Despite its rather dramatic label, degenerative disc disease is fairly common, and it is estimated that at least 30% of people aged 30-50 years old will have some degree of disc space degeneration, although not all will have pain or ever receive a formal diagnosis. In fact, after a patient reaches 60, some level of disc degeneration is deemed to be a normal finding, not the exception.

Lumbar Degenerative Disc Disease Pain and Symptoms

Most patients with lumbar degenerative disc disease will experience low-grade continuous but tolerable pain that will occasionally flare (intensify) for a few days or more. Pain symptoms can vary, but generally are:

Centered on the lower back, although it can radiate to the hips and legs

  • Frequently worse when sitting, when the discs experience a heavier load than when patients are standing, walking or even laying down
  • Exacerbated by certain movements, particularly bending, twisting or lifting

The low back pain associated with lumbar degenerative disc disease is usually generated from one or both of two sources:

  • Inflammation, as the proteins in the disc space irritate the surrounding nerves, and/or
  • Abnormal micro-motion instability, when the outer rings of the disc - the annulus fibrous – are worn down and cannot absorb stress on the spine effectively, resulting in movement along the vertebral segment

Excessive micro-motion, combined with the inflammatory proteins, can produce ongoing low back pain.

Fortunately, over time the pain from lumbar degenerative disc disease usually decreases, rather than becoming progressively worse. This is because a fully degenerated disc no longer has any inflammatory proteins (that can cause pain) and usually collapses into a stable position, eliminating the micro-motion that generates the pain.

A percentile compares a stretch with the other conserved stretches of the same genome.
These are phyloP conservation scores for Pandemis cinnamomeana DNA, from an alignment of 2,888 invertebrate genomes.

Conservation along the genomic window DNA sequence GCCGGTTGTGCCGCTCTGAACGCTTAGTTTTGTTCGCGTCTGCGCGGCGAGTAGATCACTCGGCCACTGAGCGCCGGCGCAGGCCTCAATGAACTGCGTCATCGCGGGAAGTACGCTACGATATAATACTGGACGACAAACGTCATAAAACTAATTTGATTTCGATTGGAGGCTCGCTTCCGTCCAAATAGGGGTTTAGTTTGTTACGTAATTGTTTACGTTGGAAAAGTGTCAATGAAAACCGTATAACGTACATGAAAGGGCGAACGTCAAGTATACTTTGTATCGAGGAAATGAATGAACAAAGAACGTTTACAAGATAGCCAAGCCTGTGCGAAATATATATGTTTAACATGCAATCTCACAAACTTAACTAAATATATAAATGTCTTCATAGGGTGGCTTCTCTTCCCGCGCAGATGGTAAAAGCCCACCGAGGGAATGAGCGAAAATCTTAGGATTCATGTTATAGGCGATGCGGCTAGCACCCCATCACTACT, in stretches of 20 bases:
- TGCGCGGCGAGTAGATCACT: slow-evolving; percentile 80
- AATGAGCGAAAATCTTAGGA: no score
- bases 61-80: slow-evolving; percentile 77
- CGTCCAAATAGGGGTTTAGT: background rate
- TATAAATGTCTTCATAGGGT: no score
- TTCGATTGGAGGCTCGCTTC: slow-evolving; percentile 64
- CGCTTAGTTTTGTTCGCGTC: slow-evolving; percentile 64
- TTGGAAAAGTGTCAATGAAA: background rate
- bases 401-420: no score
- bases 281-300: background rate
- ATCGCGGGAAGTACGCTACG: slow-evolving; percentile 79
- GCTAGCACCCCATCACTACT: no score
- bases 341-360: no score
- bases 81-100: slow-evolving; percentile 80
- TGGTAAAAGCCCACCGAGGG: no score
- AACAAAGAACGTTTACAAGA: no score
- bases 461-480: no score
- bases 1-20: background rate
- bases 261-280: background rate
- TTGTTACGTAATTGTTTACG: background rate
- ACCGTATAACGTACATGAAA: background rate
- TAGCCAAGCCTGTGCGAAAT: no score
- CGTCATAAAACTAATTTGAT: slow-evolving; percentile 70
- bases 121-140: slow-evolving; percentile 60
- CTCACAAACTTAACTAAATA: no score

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Cervical Radiculitis

Cervical Radiculitis is a spinal disorder in which the nerve roots located in the upper portion, or cervical, of the spine are compressed. When one or more of the spinal disc located in the cervical portion of the spine push against the various nerves connected to the spinal cord, pain results.

Unfortunately, the spinal nerves run throughout he entire body. This means that the pain associated with Cervical Radiculitis can be felt throughout the body, not just in the cervical disc that is affected. Pain from Cervical Radiculitis may be felt in the shoulders, neck, chest or arms, depending on which of the cervical disc and associated nerves are affected. You may also experience numb or tingling fingers or a weakness of the muscles located in the chest and arms.

It is relatively easy to diagnosis Cervical Radiculitis. Doctors rely on a variety of imaging tools to view the cervical spine and any disks that may be affected. These include MRI's and CT Scans. Doctors may also order electrodiagnostic test to confirm the diagnosis.